But the action lasted only for a year. Mare Nostrum’s mandate expired in October 2014, and will not be extended. Italy – the main destination for refugees, thanks to its proximity to Libya – says it can’t afford to maintain the operation on its own, and other governments are not stepping up to help. Britain, for example, has said it won’t contribute to any future operations and described Mare Nostrum as a ‘pull factor’ that encourages more refugees to enter Europe – a claim dismissed by the British Refugee Council, a local non-governmental organisation.

It’s like saying seatbelts encourage dangerous driving, so don’t wear seatbelts

‘It’s like saying seatbelts encourage dangerous driving, so don’t wear seatbelts,’ said communications officer, Rebecca Moore. ‘If you follow it through to its logical conclusion, the British government is saying let’s let people drown so that people don’t come here in the future.’ In place of Mare Nostrum, the EU is mounting Operation Triton – a vastly scaled-down effort that focuses on border protection rather than search and rescue.

Effectively, Europe is leaving refugees to sink or swim. It is battening down the hatches and pulling up the drawbridge of Fortress Europe, regardless of the human cost. ‘What a grotesque betrayal of the founding principles of the EU, an organisation built on the promise of peace, prosperity and asylum for the desperate. What an indictment of timid politicians,’ wrote Britain’s Guardian newspaper in an editorial.

Legally, however, Europe is within its rights to let refugees drown in international waters. The treatment of refugees is governed by the 1951 Refugee Convention, to which most European states are signatories. This obligates states to provide a safe haven for people fleeing from danger: states can’t send refugees back into danger, must uphold their basic human rights and must assist with the official refugee determination process.

Surely it should be legally, as well as morally wrong to leave people to drown?

But the convention only comes into force when refugees actually reach a country’s sovereign territory. What happens before then is someone else’s problem – or no one else’s, as the case may be.

And even when refugees do reach Europe, responsibility is not spread among EU member states. The Dublin II Regulation establishes the principle that if a refugee enters a member state illegally, then that member state – and that member state alone – is responsible for processing and caring for the refugee.

This puts a huge burden on countries like Italy, Greece and Bulgaria, which are the first ports of entry for most refugees crossing the Mediterranean (even if these countries are not their intended end destinations). It also allows other European countries to avoid any kind of collective responsibility.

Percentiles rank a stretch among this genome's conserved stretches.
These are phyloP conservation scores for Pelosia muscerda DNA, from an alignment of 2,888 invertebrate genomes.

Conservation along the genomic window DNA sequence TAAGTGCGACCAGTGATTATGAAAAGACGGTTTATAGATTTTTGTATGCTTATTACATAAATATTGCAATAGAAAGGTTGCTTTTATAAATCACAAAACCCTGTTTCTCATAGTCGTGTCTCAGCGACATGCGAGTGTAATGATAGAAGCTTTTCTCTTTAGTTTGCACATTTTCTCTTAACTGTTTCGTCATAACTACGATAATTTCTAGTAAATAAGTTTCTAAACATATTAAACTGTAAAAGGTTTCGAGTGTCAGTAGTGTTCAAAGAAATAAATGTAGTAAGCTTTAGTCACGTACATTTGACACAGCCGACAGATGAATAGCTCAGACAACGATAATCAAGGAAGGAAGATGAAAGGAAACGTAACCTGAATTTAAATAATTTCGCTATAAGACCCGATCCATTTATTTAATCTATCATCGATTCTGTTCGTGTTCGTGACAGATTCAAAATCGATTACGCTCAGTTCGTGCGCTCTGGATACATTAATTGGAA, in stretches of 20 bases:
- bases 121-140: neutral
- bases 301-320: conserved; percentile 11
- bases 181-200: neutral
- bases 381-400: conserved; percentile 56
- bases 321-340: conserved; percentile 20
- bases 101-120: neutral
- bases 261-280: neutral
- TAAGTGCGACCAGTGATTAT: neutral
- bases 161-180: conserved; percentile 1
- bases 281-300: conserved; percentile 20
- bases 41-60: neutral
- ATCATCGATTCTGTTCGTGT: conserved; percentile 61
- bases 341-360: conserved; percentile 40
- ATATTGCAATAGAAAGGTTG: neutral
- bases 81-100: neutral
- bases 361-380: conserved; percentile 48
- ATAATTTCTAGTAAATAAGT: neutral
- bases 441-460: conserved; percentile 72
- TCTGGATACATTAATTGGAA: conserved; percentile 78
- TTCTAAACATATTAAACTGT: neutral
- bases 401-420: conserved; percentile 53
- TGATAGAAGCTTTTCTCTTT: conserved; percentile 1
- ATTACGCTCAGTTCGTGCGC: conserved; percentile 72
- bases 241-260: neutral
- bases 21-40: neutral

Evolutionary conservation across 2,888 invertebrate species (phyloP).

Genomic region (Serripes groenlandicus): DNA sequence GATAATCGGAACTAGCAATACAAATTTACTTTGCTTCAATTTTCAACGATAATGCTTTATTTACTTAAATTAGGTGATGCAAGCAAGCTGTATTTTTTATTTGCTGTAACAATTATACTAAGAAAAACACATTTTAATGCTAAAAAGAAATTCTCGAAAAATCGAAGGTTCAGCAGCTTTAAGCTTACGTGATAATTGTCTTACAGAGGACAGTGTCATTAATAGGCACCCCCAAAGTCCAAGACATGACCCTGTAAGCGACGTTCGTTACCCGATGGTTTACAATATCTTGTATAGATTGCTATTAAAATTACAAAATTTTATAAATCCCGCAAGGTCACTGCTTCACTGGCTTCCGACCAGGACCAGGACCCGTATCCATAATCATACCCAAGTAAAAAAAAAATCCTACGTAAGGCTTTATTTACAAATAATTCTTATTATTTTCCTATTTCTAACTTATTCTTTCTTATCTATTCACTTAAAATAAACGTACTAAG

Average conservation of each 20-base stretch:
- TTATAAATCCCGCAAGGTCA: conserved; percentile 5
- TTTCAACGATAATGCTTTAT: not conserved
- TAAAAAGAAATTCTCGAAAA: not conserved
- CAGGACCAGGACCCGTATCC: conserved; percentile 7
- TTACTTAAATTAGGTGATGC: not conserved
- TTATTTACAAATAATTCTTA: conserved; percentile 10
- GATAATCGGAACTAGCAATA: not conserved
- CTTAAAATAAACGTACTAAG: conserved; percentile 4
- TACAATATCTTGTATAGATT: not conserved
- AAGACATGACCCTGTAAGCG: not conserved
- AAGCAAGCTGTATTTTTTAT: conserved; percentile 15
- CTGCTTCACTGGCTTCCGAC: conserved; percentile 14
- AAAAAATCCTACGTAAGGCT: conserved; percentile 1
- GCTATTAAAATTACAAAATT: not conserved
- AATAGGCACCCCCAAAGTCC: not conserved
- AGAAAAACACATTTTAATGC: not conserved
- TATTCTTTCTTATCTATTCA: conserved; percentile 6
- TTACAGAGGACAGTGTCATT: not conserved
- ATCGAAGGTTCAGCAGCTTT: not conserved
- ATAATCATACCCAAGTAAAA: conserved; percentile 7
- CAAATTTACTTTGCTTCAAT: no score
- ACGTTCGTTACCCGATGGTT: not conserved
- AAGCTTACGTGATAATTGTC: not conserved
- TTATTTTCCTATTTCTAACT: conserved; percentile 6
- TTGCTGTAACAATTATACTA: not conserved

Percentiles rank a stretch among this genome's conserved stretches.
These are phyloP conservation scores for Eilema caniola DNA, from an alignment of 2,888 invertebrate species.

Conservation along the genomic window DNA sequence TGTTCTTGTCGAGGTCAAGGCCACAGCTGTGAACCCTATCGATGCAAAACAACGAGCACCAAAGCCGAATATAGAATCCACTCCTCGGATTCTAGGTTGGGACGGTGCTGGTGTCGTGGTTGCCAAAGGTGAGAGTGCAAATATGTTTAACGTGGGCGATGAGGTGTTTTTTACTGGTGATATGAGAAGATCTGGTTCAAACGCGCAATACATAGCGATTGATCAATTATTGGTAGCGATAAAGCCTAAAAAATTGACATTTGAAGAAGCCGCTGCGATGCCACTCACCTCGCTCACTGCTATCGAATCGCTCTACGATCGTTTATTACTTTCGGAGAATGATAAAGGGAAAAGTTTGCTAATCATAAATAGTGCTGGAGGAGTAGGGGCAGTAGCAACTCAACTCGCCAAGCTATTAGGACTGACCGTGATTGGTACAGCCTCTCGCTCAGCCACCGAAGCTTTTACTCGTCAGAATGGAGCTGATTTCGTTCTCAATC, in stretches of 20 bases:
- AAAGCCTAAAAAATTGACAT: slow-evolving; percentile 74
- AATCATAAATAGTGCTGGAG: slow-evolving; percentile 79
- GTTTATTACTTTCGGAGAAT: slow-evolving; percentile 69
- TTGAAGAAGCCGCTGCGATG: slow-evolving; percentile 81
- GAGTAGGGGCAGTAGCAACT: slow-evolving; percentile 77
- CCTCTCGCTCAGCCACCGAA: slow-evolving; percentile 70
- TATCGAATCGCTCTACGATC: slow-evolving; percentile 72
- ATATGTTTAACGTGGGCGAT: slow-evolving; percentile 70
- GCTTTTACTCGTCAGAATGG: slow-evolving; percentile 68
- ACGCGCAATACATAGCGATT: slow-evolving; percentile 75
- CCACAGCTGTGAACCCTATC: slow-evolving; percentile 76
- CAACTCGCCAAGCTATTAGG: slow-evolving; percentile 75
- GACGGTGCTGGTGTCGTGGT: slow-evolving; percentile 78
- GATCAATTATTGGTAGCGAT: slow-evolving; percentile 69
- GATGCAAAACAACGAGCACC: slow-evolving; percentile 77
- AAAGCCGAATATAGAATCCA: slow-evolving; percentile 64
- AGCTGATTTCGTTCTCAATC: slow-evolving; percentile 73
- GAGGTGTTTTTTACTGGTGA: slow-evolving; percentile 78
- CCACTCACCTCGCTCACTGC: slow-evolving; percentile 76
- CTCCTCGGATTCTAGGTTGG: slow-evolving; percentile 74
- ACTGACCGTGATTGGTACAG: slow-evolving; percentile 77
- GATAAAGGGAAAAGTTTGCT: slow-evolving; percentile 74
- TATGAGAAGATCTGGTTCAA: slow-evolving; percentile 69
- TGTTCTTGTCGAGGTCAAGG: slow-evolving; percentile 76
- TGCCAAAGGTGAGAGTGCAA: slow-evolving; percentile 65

That’s why organisations like Amnesty International are campaigning to reform the Dublin Regulation, arguing that it places ‘unfair strain on countries involved in the rescue operations.’ But perhaps the campaign should include the Refugee Convention too.

Surely states and regional bodies that have the capacity to save tens of thousands of lives – as Operation Mare Nostrum did – should have a legal obligation to do so? Surely it should be legally as well as morally wrong to leave people to drown just outside your own territorial waters?

Politics, however, get in the way of common sense. Immigration in general is a fraught subject in Europe, and right-wing parties across the continent play on public xenophobia to push their agenda.

Most analysts conclude that Britain’s refusal to support search-and-rescue missions for refugees was prompted by the government’s fear of losing more ground to the United Kingdom Independence Party, which campaigns on an anti-Europe, anti-immigration platform. That’s why the ruling Conservative Party has taken such a hard line on refugees – for better or worse (usually worse), domestic political considerations almost always trump international obligations, regardless of the death toll in international waters.

– Simon Allison, ISS Consultant

Source :

[Voix des Migrants] 04.11.2014, 8H, S-Bahn Tiergarten, Berlin: Protest in front of the spanish Embassy

Against police violences, pushbacks and violation of human rights that are endured by migrants in Melilla.


8h (AM)

S-Bahn Tiergarten

[Voix des Migrants] 04.11.2014, 08H, S-Bahn Tiergarten, Berlin: Manifestation devant l’ambassade d’Espagne

Contre les violences policières, refoulements et violations des droits de l´homme que subissent les migrants à Melilla, Espagne. 


8h (AM)

S-Bahn Tiergarten

[Presse] Afghan migrants’ bodies found off Turkish coast after boat sinks – video

« Turkish coastguards have pulled 24 bodies and seven survivors out of the Black Sea off the coast of Istanbul. The bodies are seen covered in blankets lying at the Turkish harbour at Rumeli Feneri, where the Bosporus opens up into the Black Sea. The boat was believed to have been carrying at least 40 migrants on their way from Afghanistan to Romania »

link :

[Presse] Siemens to house refugees in Munich office

« Engineering giant Siemens said on Monday it had offered its empty offices in Munich to accommodate refugees, as the country grapples with a rise in asylum seekers. »

full article :

[CISPM Berlin] 02.11.2014, 18H, Fuldastr. 12, Berlin: Next meeting of the CISPM

Next meeting of the CISPM : 



Fuldastr. 12